TikTok, the popular video-sharing app, further strains its relationship with US national security over a recent report in Forbes. Forbes claims the Chinese company that owns TikTok, ByteDance, is using already controversial location trackers “to surveil individual American citizens, not to target ads or any of these other purposes.”
TikTok’s Tricky History With National Security
China has long been considered a “foreign adversary” by the US government, and the Chinese company TikTok has again proved to be a cause for concern. Currently the number one entertainment app on the IOS App Store, Tiktok’s influence, particularly with Gen Z, is both astounding and concerning. Over the past two years, several reports have severely damaged the company’s reputation. In 2019, the company was accused of censoring users who spoke out against alleged Chinese repression of Uighur Muslims in Xinjiang. Allegations continued to escalate, and in 2022, Forbes claimed American employees, including those who handle sensitive user data, don’t make company decisions at all. All higher-ups allegedly report to ByteDance and its HQ in Beijing. Because of these concerns, former President Trump signed an executive order banning the app unless TikTok partially sold it to American companies. The order was never enacted and later revoked by President Biden, who is now attempting an evidence-based approach and investigation into the company.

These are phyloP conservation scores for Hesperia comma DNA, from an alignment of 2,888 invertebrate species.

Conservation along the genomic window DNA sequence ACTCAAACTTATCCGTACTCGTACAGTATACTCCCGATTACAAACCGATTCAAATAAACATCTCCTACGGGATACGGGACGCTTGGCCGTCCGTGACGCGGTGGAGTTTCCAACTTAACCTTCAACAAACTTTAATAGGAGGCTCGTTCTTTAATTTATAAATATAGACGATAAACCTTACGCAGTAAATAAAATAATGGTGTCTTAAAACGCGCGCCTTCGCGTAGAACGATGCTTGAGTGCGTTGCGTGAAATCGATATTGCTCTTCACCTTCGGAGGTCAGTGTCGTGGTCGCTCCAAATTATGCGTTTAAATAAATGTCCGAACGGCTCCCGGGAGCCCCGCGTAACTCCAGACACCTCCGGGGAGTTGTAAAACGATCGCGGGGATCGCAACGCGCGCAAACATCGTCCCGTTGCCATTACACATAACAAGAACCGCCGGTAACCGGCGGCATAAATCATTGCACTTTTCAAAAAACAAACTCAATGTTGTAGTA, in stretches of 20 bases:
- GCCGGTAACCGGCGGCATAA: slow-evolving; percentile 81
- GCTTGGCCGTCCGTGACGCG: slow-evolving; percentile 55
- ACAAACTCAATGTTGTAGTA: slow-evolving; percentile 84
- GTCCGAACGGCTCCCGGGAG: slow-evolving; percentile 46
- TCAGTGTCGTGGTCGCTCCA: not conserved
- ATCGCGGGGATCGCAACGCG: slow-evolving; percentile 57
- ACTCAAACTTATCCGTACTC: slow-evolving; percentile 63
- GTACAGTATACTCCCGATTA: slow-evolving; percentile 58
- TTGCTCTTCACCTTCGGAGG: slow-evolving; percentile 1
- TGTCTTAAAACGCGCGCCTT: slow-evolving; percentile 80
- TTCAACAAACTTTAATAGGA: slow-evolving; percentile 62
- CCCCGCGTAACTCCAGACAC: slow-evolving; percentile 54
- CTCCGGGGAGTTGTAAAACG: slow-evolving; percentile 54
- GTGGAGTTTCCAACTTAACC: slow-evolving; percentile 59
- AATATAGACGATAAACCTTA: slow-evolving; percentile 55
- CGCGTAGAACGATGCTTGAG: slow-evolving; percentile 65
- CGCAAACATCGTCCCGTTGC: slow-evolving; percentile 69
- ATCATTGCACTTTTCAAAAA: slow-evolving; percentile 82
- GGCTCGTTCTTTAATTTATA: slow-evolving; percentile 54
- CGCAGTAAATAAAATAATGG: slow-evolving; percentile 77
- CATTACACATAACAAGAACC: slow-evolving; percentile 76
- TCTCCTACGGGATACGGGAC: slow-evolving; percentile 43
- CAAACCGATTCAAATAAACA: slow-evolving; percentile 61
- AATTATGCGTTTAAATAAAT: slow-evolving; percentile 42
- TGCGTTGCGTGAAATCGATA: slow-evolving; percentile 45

The Forbes report claims ByteDance’s Internal Audit and Risk Control department, a team that usually manages employee misconduct and discipline, was planning to collect and use the location data of at least two US-based users who are not employees at all. Forbes was purposefully vague with the nature of these plans and how/if the company collected the data to protect whistleblowers.
Maureen Shannan, an American spokesperson, stated that TikTok has been using user IP location data – like most social media sites – to show relevant ads and have TikTok comply with their state/federal law. The company insists that US data is stored and accessed only in the US. Yet, in January of 2022, Buzzfeed News reported that Chinese employees accessed American data dozens of times, and US staff can’t even access the information without staff in China’s approval.
So Why is This Bad?
Thousands of companies have your location data right now; most even have your exact address, and location trackers aren’t inherently malicious. However, Chinese officials can use its direct access to sensitive information of politicians and journalists to retaliate against sources/whistleblowers or, as Uber did in 2017, show law enforcement and politicians a fake version of the app to evade investigations.